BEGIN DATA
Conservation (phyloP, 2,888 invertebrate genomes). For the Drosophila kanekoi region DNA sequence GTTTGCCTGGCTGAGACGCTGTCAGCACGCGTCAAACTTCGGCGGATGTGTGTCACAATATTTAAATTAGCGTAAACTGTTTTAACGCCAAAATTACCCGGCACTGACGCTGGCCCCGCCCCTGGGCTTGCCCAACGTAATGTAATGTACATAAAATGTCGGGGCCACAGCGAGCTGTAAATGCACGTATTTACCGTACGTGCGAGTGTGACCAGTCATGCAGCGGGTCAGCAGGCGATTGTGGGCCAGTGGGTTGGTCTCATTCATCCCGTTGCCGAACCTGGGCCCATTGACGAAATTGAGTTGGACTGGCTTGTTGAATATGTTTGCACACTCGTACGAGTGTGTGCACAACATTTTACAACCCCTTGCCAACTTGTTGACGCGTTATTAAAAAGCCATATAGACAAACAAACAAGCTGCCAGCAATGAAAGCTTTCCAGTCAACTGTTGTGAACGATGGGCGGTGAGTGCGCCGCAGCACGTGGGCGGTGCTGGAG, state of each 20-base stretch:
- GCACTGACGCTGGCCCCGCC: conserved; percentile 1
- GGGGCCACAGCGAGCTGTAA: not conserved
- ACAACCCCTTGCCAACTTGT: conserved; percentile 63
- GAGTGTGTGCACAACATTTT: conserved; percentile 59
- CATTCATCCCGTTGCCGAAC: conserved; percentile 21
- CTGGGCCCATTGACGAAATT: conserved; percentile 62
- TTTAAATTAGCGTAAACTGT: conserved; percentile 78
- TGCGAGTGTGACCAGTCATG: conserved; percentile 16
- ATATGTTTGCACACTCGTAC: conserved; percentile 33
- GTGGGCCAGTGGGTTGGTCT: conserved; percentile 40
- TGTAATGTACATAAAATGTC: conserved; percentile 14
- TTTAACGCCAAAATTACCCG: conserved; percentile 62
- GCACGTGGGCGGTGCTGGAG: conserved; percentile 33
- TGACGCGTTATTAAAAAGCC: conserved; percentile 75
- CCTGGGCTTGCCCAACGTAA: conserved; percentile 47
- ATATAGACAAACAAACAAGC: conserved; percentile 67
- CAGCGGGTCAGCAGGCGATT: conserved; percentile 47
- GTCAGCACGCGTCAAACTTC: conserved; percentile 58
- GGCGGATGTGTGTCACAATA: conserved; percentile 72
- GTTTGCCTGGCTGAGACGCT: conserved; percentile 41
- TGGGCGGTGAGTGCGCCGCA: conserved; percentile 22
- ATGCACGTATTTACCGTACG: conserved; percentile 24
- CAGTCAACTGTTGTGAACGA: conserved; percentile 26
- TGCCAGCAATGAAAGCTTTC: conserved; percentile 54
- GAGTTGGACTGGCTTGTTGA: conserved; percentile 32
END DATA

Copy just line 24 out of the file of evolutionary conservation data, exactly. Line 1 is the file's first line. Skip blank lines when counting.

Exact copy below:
- CAGTCAACTGTTGTGAACGA: conserved; percentile 26